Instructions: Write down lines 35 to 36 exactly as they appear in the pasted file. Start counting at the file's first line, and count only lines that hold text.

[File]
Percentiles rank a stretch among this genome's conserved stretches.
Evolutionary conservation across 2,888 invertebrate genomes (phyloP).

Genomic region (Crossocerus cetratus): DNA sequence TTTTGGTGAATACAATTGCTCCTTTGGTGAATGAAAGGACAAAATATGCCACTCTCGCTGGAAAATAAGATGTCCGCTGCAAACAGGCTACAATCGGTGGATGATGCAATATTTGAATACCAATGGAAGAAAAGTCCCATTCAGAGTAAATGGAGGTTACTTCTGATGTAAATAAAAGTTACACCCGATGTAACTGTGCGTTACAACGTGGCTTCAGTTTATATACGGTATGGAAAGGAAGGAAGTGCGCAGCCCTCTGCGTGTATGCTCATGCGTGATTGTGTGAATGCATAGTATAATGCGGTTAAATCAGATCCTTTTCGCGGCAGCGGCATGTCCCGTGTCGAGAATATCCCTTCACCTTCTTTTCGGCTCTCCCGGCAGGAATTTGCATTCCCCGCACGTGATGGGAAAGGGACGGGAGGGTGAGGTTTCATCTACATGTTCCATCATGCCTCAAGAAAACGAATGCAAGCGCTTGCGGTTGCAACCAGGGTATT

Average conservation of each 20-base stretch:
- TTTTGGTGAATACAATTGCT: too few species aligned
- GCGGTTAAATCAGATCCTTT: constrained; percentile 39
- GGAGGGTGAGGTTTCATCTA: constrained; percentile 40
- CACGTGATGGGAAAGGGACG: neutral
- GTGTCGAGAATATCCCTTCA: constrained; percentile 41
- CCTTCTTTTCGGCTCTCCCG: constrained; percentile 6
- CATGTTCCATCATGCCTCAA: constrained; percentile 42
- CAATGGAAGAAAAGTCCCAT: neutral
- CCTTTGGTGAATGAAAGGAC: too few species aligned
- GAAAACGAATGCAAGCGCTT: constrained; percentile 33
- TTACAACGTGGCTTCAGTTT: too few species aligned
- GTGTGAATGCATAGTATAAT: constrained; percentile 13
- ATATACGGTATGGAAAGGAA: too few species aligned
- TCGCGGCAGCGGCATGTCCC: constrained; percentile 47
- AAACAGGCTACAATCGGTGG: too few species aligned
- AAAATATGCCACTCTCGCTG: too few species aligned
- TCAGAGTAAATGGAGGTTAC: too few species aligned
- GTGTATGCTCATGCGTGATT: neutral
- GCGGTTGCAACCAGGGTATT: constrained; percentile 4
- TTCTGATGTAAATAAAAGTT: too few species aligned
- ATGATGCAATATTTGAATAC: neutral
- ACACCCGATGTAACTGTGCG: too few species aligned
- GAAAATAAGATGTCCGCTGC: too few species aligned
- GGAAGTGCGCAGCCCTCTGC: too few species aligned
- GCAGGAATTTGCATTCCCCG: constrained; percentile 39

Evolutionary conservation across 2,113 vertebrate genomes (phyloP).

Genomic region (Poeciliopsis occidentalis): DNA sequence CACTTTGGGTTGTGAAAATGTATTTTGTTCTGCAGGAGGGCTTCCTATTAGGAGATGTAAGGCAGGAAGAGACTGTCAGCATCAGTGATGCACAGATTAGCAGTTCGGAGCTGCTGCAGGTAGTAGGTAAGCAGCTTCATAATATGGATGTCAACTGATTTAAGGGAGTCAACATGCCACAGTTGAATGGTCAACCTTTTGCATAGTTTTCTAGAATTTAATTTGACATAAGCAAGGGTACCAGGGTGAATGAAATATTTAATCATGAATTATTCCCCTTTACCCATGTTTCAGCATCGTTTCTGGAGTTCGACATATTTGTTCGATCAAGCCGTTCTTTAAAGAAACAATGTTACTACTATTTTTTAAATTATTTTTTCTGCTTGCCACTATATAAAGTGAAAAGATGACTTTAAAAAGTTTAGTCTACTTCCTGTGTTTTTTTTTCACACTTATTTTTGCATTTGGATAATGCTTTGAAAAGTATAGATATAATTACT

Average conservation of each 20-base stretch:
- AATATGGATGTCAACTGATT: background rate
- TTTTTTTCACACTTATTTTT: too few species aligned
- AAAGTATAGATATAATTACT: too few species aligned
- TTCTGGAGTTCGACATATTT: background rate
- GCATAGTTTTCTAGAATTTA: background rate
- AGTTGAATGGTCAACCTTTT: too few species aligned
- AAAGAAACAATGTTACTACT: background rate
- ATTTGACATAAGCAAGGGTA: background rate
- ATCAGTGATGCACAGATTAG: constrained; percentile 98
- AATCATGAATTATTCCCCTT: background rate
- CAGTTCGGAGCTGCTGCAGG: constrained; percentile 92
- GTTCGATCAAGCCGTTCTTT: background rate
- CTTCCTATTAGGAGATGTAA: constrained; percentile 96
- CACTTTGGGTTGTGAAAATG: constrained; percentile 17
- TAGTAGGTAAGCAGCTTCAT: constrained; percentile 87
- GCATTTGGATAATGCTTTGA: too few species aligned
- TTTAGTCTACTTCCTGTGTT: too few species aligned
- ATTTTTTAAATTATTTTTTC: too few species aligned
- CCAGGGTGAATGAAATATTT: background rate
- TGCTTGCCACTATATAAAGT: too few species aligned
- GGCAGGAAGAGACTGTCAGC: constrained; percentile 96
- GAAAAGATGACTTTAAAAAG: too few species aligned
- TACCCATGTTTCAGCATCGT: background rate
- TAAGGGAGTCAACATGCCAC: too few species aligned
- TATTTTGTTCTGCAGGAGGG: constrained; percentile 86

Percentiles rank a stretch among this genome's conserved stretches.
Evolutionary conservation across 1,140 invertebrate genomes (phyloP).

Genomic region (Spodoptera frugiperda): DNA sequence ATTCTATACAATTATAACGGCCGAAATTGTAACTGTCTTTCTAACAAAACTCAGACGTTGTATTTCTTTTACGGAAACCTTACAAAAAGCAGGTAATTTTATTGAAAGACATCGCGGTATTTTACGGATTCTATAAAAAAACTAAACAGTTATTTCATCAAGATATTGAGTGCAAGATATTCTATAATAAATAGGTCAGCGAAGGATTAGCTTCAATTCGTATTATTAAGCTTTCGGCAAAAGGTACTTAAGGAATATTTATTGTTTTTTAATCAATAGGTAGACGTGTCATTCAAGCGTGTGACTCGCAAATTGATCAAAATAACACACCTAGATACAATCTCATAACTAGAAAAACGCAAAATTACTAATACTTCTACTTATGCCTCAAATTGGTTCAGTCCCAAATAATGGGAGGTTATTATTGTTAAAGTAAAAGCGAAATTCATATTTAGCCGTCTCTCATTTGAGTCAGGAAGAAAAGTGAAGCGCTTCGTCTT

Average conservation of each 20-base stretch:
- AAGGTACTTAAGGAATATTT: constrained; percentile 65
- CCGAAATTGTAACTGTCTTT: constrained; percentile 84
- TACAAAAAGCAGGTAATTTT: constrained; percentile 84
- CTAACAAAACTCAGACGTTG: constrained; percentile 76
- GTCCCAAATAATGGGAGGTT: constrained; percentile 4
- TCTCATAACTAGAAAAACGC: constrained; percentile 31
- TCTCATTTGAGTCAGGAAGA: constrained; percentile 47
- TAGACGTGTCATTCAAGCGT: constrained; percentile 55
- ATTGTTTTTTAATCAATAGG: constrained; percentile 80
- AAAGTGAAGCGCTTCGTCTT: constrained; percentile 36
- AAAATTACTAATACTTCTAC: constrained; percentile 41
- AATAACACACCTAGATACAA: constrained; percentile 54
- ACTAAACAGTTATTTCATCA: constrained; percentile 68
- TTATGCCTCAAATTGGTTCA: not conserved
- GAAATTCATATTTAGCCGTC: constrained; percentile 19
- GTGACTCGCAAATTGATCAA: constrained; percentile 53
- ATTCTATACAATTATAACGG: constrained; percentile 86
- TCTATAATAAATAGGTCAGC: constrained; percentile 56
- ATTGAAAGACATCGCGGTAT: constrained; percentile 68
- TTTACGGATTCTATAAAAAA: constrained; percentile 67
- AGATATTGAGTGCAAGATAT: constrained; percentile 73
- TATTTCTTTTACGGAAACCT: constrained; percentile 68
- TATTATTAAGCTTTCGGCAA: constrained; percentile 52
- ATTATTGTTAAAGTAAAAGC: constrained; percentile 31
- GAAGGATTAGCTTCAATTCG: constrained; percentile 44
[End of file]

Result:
- AAAGTATAGATATAATTACT: too few species aligned
- TTCTGGAGTTCGACATATTT: background rate